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Banks blending dollars and sensitivity
PROTECTING children from distressed family situations is among the key priorities of social services around the world. Banks such as Australia's Westpac have been able to provide innovative financing to give such efforts a boost, said Westpac senior executives in an interview with The Business Times.
Aligning financing structures to societal needs is one way for banks with a sustainability agenda to advance the cause beyond just addressing environmental concerns.
Climate change is commonly a greater focus for banks than other issues that make up the environmental, social, and governance (ESG) factors that measure the sustainability impact of a lender.
Still, in 2013, Westpac broke new ground by structuring a A$10 million (S$9.83 million) social benefit bond on behalf of an Australian charity, The Benevolent Society, and the New South Wales government.
The bond was structured to have investors earn a return from helping to keep at-risk families together. Research showed that children do better staying with at home, even if there are distressed situations, rather than being taken out of the family.
The alternative would be foster care, said Lyn Cobley, group executive for Westpac Institutional Bank. So rather than take children away from their families, The Benevolent Society sends in counsellors to train the parents.
"If they can reduce the number of children that end up in foster care, then whatever the difference is between the cost of that programme, and what it would cost for us to have out-of-home care, they (the government) will return that amount of money to investors," said Ms Cobley.
This has proven to be successful for private and institutional investors who have subscribed to the five-year bond.
As at June 30, 2017, the investors are projected to receive returns of between 7 and 15 per cent - depending on their investor class - by late this year.
Meanwhile, between July 1, 2016, and June 30, 2017, 59 per cent more families have been able to stay safely together compared to a matched control group of similar families.
Data from Impact Investing Australia showed impact investing is forecast to hit A$32 billion in Australia by 2024.
"The exciting thing about it is there's so much demand," said Ms Cobley. "I think it's social conscience, and it's not a millennial thing."
Westpac followed up in 2015 with another social benefit bond with the Queensland government that helped youths who were homeless, or at risk of having no roof over their heads.
The A$5 million bond issue similarly delivers returns based on measures of success of social outcomes and that also reduces overall costs for governments that are funding such charity.
Other banks have offered similar bonds with a social impact. DBS, for example, in 2017 structured an US$8 million social sustainability bond - the first in the world to be listed - that goes towards loans for social enterprises and microfinance institutions that offer financial independence for more than 385,000 women in Cambodia, the Philippines and Vietnam.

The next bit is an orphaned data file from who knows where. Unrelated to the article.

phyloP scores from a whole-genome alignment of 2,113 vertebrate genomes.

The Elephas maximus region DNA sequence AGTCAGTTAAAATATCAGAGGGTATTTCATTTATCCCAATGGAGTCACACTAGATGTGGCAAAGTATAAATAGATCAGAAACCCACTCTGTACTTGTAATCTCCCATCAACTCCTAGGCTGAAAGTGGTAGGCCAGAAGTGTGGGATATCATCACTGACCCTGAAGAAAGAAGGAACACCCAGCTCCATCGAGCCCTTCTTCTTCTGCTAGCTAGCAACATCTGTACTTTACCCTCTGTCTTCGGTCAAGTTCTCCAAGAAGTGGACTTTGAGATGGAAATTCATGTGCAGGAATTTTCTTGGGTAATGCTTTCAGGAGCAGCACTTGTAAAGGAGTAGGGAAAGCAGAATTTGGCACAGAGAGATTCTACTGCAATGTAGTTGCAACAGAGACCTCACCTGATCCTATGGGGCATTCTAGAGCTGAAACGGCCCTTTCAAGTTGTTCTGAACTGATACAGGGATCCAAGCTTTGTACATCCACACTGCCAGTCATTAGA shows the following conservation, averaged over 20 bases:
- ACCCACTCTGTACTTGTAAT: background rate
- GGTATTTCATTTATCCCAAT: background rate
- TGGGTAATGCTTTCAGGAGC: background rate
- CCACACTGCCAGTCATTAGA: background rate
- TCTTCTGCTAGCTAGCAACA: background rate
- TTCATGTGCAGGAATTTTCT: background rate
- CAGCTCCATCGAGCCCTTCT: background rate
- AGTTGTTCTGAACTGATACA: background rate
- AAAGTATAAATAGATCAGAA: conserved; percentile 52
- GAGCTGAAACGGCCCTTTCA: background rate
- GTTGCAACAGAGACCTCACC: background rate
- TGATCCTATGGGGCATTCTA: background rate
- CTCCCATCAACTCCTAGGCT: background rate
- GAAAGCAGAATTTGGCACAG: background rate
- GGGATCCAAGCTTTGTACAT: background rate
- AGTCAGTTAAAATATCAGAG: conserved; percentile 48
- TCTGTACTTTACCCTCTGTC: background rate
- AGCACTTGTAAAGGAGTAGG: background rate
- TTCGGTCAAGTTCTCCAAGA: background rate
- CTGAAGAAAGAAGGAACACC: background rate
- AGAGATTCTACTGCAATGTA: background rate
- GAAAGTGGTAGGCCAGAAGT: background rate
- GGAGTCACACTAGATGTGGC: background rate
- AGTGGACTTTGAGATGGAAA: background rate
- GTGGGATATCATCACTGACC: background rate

The four-year bond offers a coupon rate of 5.65 per cent per annum and is listed on the Singapore Exchange.
Asian investors took up more than 60 per cent of the issue, with the majority being high-net-worth clients of DBS.
Westpac has also looked more closely at how it can prevent modern slavery that may emerge through the supply chain of businesses that it finances, said Michael Correa, the Singapore-based general manager for Westpac's Asia-Pacific operations.
Westpac requires suppliers with a medium or high risk of such potential abuses to outline the steps they have taken to manage the risks.
The bank then scores the companies' performance accordingly, and in some cases, requires the companies to undergo an independent audit.
As part of its broader sustainability agenda, Westpac is also on track to reach a A$10 billion target for lending to climate change solutions by 2020, said Mr Correa. Among other projects, the bank supports one of the largest solar farms in Australia.
In fiscal 2017, it committed to fund renewable energy projects that are due to produce more than 2,100 megawatts of energy.
With the key focus that China has on the Australian market, Westpac is expanding its support of Chinese companies with renewable energy projects.
It is working with Beijing-based wind company Goldwind, which has several wind projects under development in Australia.
Westpac is also working with one of the big four power companies in China, China Power International Development, to finance a solar farm.
Mr Correa acknowledged that there are uncertainties in the renewables space.
For example, the electric car has 60 per cent fewer moving parts than the average car. The assumption then, is that such assets should have a longer lifespan, and therefore should have higher value.
"We can take an assumption, by the use of this technology, that the assets that we're financing are better assets ... (But this) hasn't been proven," said Mr Correa. "The conflict we have with the new forms of technology is this: we agree in principle that this is a better asset. (But) we need a bit of time to get the experience behind it."
Still, as banks such as Westpac also have climate change targets, loan tenures for green projects in Australia are stretching out beyond the typical seven years, to eight years, Mr Correa observed.
"It's more to do with the competition to access the projects. We've all got targets now, so there is a self-fulfilling prophesy at work."